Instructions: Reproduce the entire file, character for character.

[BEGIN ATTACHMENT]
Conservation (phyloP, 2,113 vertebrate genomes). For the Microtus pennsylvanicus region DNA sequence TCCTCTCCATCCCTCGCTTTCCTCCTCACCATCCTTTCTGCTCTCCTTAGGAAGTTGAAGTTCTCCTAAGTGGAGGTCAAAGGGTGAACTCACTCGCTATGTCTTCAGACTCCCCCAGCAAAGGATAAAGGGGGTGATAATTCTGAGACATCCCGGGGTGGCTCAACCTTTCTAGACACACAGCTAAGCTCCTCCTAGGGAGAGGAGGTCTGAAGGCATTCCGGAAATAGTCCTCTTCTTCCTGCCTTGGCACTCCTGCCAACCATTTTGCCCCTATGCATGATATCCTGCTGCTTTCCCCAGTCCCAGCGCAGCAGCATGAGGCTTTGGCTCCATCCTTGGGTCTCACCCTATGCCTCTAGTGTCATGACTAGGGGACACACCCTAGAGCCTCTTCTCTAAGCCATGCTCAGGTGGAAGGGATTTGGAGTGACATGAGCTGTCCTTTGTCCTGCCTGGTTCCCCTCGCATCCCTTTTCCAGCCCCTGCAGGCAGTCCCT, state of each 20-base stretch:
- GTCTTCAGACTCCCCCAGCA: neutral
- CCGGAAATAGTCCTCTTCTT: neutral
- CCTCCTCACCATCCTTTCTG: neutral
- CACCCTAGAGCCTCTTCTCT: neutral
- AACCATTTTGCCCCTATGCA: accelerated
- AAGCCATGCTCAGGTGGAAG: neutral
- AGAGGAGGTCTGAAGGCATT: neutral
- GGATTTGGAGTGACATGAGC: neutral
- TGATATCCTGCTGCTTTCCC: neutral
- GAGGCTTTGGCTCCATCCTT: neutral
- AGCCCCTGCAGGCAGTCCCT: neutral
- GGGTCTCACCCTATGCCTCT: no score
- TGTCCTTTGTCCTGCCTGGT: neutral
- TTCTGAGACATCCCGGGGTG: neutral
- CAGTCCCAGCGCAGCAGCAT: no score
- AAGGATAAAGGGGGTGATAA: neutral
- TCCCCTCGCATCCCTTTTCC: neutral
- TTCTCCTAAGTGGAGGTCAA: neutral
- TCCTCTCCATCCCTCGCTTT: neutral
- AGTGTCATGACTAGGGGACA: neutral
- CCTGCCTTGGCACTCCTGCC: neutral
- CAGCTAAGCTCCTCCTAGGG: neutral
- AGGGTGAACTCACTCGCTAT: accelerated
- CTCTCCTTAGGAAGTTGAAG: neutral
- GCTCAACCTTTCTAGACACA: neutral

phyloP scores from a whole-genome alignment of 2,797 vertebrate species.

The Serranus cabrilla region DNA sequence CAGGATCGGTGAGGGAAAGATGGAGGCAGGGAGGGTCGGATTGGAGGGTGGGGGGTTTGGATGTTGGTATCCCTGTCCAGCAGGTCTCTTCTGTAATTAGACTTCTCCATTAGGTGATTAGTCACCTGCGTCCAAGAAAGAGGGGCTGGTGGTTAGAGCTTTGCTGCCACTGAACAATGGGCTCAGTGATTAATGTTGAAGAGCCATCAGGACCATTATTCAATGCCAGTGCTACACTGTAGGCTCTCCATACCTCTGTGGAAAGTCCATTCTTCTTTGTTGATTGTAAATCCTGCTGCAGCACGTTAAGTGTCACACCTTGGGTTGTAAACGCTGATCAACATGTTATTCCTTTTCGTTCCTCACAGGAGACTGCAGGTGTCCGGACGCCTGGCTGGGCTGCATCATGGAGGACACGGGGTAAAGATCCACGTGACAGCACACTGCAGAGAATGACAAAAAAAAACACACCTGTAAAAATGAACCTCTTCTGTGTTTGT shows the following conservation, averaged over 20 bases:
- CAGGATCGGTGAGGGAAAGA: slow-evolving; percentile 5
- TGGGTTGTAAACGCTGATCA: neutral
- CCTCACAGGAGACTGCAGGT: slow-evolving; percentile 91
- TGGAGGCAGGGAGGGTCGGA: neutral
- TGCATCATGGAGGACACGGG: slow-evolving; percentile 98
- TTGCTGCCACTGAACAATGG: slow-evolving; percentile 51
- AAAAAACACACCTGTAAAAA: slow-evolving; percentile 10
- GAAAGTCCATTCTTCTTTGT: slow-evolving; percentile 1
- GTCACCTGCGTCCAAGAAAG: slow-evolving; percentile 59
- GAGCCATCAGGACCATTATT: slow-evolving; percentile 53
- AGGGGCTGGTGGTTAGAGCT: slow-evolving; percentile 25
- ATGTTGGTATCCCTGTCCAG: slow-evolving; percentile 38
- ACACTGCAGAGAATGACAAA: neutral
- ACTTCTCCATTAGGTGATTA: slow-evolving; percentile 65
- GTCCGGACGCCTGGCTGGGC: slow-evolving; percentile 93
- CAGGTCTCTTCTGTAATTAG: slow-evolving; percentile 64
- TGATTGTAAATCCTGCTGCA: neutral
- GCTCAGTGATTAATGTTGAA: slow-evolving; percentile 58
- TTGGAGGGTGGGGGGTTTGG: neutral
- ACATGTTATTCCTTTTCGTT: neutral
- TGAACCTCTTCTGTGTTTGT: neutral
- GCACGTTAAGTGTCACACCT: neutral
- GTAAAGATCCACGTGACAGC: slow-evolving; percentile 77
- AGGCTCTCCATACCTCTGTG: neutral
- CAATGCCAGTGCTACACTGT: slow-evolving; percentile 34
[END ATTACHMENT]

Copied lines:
Conservation (phyloP, 2,113 vertebrate genomes). For the Microtus pennsylvanicus region DNA sequence TCCTCTCCATCCCTCGCTTTCCTCCTCACCATCCTTTCTGCTCTCCTTAGGAAGTTGAAGTTCTCCTAAGTGGAGGTCAAAGGGTGAACTCACTCGCTATGTCTTCAGACTCCCCCAGCAAAGGATAAAGGGGGTGATAATTCTGAGACATCCCGGGGTGGCTCAACCTTTCTAGACACACAGCTAAGCTCCTCCTAGGGAGAGGAGGTCTGAAGGCATTCCGGAAATAGTCCTCTTCTTCCTGCCTTGGCACTCCTGCCAACCATTTTGCCCCTATGCATGATATCCTGCTGCTTTCCCCAGTCCCAGCGCAGCAGCATGAGGCTTTGGCTCCATCCTTGGGTCTCACCCTATGCCTCTAGTGTCATGACTAGGGGACACACCCTAGAGCCTCTTCTCTAAGCCATGCTCAGGTGGAAGGGATTTGGAGTGACATGAGCTGTCCTTTGTCCTGCCTGGTTCCCCTCGCATCCCTTTTCCAGCCCCTGCAGGCAGTCCCT, state of each 20-base stretch:
- GTCTTCAGACTCCCCCAGCA: neutral
- CCGGAAATAGTCCTCTTCTT: neutral
- CCTCCTCACCATCCTTTCTG: neutral
- CACCCTAGAGCCTCTTCTCT: neutral
- AACCATTTTGCCCCTATGCA: accelerated
- AAGCCATGCTCAGGTGGAAG: neutral
- AGAGGAGGTCTGAAGGCATT: neutral
- GGATTTGGAGTGACATGAGC: neutral
- TGATATCCTGCTGCTTTCCC: neutral
- GAGGCTTTGGCTCCATCCTT: neutral
- AGCCCCTGCAGGCAGTCCCT: neutral
- GGGTCTCACCCTATGCCTCT: no score
- TGTCCTTTGTCCTGCCTGGT: neutral
- TTCTGAGACATCCCGGGGTG: neutral
- CAGTCCCAGCGCAGCAGCAT: no score
- AAGGATAAAGGGGGTGATAA: neutral
- TCCCCTCGCATCCCTTTTCC: neutral
- TTCTCCTAAGTGGAGGTCAA: neutral
- TCCTCTCCATCCCTCGCTTT: neutral
- AGTGTCATGACTAGGGGACA: neutral
- CCTGCCTTGGCACTCCTGCC: neutral
- CAGCTAAGCTCCTCCTAGGG: neutral
- AGGGTGAACTCACTCGCTAT: accelerated
- CTCTCCTTAGGAAGTTGAAG: neutral
- GCTCAACCTTTCTAGACACA: neutral

phyloP scores from a whole-genome alignment of 2,797 vertebrate species.

The Serranus cabrilla region DNA sequence CAGGATCGGTGAGGGAAAGATGGAGGCAGGGAGGGTCGGATTGGAGGGTGGGGGGTTTGGATGTTGGTATCCCTGTCCAGCAGGTCTCTTCTGTAATTAGACTTCTCCATTAGGTGATTAGTCACCTGCGTCCAAGAAAGAGGGGCTGGTGGTTAGAGCTTTGCTGCCACTGAACAATGGGCTCAGTGATTAATGTTGAAGAGCCATCAGGACCATTATTCAATGCCAGTGCTACACTGTAGGCTCTCCATACCTCTGTGGAAAGTCCATTCTTCTTTGTTGATTGTAAATCCTGCTGCAGCACGTTAAGTGTCACACCTTGGGTTGTAAACGCTGATCAACATGTTATTCCTTTTCGTTCCTCACAGGAGACTGCAGGTGTCCGGACGCCTGGCTGGGCTGCATCATGGAGGACACGGGGTAAAGATCCACGTGACAGCACACTGCAGAGAATGACAAAAAAAAACACACCTGTAAAAATGAACCTCTTCTGTGTTTGT shows the following conservation, averaged over 20 bases:
- CAGGATCGGTGAGGGAAAGA: slow-evolving; percentile 5
- TGGGTTGTAAACGCTGATCA: neutral
- CCTCACAGGAGACTGCAGGT: slow-evolving; percentile 91
- TGGAGGCAGGGAGGGTCGGA: neutral
- TGCATCATGGAGGACACGGG: slow-evolving; percentile 98
- TTGCTGCCACTGAACAATGG: slow-evolving; percentile 51
- AAAAAACACACCTGTAAAAA: slow-evolving; percentile 10
- GAAAGTCCATTCTTCTTTGT: slow-evolving; percentile 1
- GTCACCTGCGTCCAAGAAAG: slow-evolving; percentile 59
- GAGCCATCAGGACCATTATT: slow-evolving; percentile 53
- AGGGGCTGGTGGTTAGAGCT: slow-evolving; percentile 25
- ATGTTGGTATCCCTGTCCAG: slow-evolving; percentile 38
- ACACTGCAGAGAATGACAAA: neutral
- ACTTCTCCATTAGGTGATTA: slow-evolving; percentile 65
- GTCCGGACGCCTGGCTGGGC: slow-evolving; percentile 93
- CAGGTCTCTTCTGTAATTAG: slow-evolving; percentile 64
- TGATTGTAAATCCTGCTGCA: neutral
- GCTCAGTGATTAATGTTGAA: slow-evolving; percentile 58
- TTGGAGGGTGGGGGGTTTGG: neutral
- ACATGTTATTCCTTTTCGTT: neutral
- TGAACCTCTTCTGTGTTTGT: neutral
- GCACGTTAAGTGTCACACCT: neutral
- GTAAAGATCCACGTGACAGC: slow-evolving; percentile 77
- AGGCTCTCCATACCTCTGTG: neutral
- CAATGCCAGTGCTACACTGT: slow-evolving; percentile 34